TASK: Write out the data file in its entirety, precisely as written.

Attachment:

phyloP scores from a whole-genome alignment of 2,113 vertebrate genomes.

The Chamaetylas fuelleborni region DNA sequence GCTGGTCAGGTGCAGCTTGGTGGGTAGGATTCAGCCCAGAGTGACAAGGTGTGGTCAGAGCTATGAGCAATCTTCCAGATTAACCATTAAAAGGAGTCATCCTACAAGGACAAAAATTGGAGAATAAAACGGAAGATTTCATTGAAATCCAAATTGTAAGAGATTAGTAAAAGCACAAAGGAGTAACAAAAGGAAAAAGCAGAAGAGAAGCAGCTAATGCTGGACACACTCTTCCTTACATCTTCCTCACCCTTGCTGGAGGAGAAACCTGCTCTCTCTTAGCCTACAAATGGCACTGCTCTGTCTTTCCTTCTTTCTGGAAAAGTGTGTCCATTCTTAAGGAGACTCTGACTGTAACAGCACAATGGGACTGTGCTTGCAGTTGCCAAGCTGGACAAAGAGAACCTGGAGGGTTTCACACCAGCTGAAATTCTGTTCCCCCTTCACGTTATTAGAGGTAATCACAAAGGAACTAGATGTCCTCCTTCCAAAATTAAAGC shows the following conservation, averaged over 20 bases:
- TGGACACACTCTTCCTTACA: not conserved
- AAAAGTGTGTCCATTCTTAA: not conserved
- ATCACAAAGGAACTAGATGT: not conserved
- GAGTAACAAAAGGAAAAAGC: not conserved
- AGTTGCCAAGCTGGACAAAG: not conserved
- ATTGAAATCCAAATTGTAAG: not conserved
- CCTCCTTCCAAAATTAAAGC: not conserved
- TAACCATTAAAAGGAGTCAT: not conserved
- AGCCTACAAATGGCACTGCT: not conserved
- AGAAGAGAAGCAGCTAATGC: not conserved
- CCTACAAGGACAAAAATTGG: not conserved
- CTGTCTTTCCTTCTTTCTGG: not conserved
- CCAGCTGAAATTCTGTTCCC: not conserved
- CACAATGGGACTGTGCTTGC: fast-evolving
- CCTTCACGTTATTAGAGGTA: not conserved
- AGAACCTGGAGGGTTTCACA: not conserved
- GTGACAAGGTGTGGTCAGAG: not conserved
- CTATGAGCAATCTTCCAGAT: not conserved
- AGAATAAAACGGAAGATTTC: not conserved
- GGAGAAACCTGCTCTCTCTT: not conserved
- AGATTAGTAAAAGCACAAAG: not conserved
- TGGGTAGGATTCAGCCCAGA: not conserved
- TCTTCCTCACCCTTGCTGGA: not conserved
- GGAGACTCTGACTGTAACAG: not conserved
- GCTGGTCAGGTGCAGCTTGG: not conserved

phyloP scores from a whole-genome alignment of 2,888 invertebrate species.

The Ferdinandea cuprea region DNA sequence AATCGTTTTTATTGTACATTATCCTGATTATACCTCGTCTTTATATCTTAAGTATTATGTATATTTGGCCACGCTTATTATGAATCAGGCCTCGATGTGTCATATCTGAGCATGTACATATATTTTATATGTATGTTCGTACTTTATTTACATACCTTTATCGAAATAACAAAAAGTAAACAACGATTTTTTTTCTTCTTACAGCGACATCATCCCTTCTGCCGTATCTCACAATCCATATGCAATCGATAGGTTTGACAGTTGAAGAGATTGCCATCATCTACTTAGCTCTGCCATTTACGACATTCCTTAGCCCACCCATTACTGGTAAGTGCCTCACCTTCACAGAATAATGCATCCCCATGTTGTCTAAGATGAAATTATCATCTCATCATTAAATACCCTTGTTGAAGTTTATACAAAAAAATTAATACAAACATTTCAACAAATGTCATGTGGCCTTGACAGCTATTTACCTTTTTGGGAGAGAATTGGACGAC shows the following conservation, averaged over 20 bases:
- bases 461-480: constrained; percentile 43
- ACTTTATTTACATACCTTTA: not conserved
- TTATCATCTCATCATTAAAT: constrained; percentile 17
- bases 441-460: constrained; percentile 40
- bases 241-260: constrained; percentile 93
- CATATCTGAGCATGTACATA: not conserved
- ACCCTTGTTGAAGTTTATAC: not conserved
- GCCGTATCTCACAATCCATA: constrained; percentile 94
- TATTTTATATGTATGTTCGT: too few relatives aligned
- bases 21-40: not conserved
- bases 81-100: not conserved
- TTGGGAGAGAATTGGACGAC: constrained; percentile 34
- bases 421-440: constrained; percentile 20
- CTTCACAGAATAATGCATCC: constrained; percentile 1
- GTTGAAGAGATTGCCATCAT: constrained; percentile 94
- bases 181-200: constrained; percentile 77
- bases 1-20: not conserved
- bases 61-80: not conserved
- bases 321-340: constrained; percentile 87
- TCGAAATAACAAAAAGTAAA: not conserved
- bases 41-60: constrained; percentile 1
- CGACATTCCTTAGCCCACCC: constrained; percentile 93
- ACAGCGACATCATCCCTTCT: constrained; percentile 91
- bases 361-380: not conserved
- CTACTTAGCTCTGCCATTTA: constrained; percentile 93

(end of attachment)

phyloP scores from a whole-genome alignment of 2,113 vertebrate genomes.

The Chamaetylas fuelleborni region DNA sequence GCTGGTCAGGTGCAGCTTGGTGGGTAGGATTCAGCCCAGAGTGACAAGGTGTGGTCAGAGCTATGAGCAATCTTCCAGATTAACCATTAAAAGGAGTCATCCTACAAGGACAAAAATTGGAGAATAAAACGGAAGATTTCATTGAAATCCAAATTGTAAGAGATTAGTAAAAGCACAAAGGAGTAACAAAAGGAAAAAGCAGAAGAGAAGCAGCTAATGCTGGACACACTCTTCCTTACATCTTCCTCACCCTTGCTGGAGGAGAAACCTGCTCTCTCTTAGCCTACAAATGGCACTGCTCTGTCTTTCCTTCTTTCTGGAAAAGTGTGTCCATTCTTAAGGAGACTCTGACTGTAACAGCACAATGGGACTGTGCTTGCAGTTGCCAAGCTGGACAAAGAGAACCTGGAGGGTTTCACACCAGCTGAAATTCTGTTCCCCCTTCACGTTATTAGAGGTAATCACAAAGGAACTAGATGTCCTCCTTCCAAAATTAAAGC shows the following conservation, averaged over 20 bases:
- TGGACACACTCTTCCTTACA: not conserved
- AAAAGTGTGTCCATTCTTAA: not conserved
- ATCACAAAGGAACTAGATGT: not conserved
- GAGTAACAAAAGGAAAAAGC: not conserved
- AGTTGCCAAGCTGGACAAAG: not conserved
- ATTGAAATCCAAATTGTAAG: not conserved
- CCTCCTTCCAAAATTAAAGC: not conserved
- TAACCATTAAAAGGAGTCAT: not conserved
- AGCCTACAAATGGCACTGCT: not conserved
- AGAAGAGAAGCAGCTAATGC: not conserved
- CCTACAAGGACAAAAATTGG: not conserved
- CTGTCTTTCCTTCTTTCTGG: not conserved
- CCAGCTGAAATTCTGTTCCC: not conserved
- CACAATGGGACTGTGCTTGC: fast-evolving
- CCTTCACGTTATTAGAGGTA: not conserved
- AGAACCTGGAGGGTTTCACA: not conserved
- GTGACAAGGTGTGGTCAGAG: not conserved
- CTATGAGCAATCTTCCAGAT: not conserved
- AGAATAAAACGGAAGATTTC: not conserved
- GGAGAAACCTGCTCTCTCTT: not conserved
- AGATTAGTAAAAGCACAAAG: not conserved
- TGGGTAGGATTCAGCCCAGA: not conserved
- TCTTCCTCACCCTTGCTGGA: not conserved
- GGAGACTCTGACTGTAACAG: not conserved
- GCTGGTCAGGTGCAGCTTGG: not conserved

phyloP scores from a whole-genome alignment of 2,888 invertebrate species.

The Ferdinandea cuprea region DNA sequence AATCGTTTTTATTGTACATTATCCTGATTATACCTCGTCTTTATATCTTAAGTATTATGTATATTTGGCCACGCTTATTATGAATCAGGCCTCGATGTGTCATATCTGAGCATGTACATATATTTTATATGTATGTTCGTACTTTATTTACATACCTTTATCGAAATAACAAAAAGTAAACAACGATTTTTTTTCTTCTTACAGCGACATCATCCCTTCTGCCGTATCTCACAATCCATATGCAATCGATAGGTTTGACAGTTGAAGAGATTGCCATCATCTACTTAGCTCTGCCATTTACGACATTCCTTAGCCCACCCATTACTGGTAAGTGCCTCACCTTCACAGAATAATGCATCCCCATGTTGTCTAAGATGAAATTATCATCTCATCATTAAATACCCTTGTTGAAGTTTATACAAAAAAATTAATACAAACATTTCAACAAATGTCATGTGGCCTTGACAGCTATTTACCTTTTTGGGAGAGAATTGGACGAC shows the following conservation, averaged over 20 bases:
- bases 461-480: constrained; percentile 43
- ACTTTATTTACATACCTTTA: not conserved
- TTATCATCTCATCATTAAAT: constrained; percentile 17
- bases 441-460: constrained; percentile 40
- bases 241-260: constrained; percentile 93
- CATATCTGAGCATGTACATA: not conserved
- ACCCTTGTTGAAGTTTATAC: not conserved
- GCCGTATCTCACAATCCATA: constrained; percentile 94
- TATTTTATATGTATGTTCGT: too few relatives aligned
- bases 21-40: not conserved
- bases 81-100: not conserved
- TTGGGAGAGAATTGGACGAC: constrained; percentile 34
- bases 421-440: constrained; percentile 20
- CTTCACAGAATAATGCATCC: constrained; percentile 1
- GTTGAAGAGATTGCCATCAT: constrained; percentile 94
- bases 181-200: constrained; percentile 77
- bases 1-20: not conserved
- bases 61-80: not conserved
- bases 321-340: constrained; percentile 87
- TCGAAATAACAAAAAGTAAA: not conserved
- bases 41-60: constrained; percentile 1
- CGACATTCCTTAGCCCACCC: constrained; percentile 93
- ACAGCGACATCATCCCTTCT: constrained; percentile 91
- bases 361-380: not conserved
- CTACTTAGCTCTGCCATTTA: constrained; percentile 93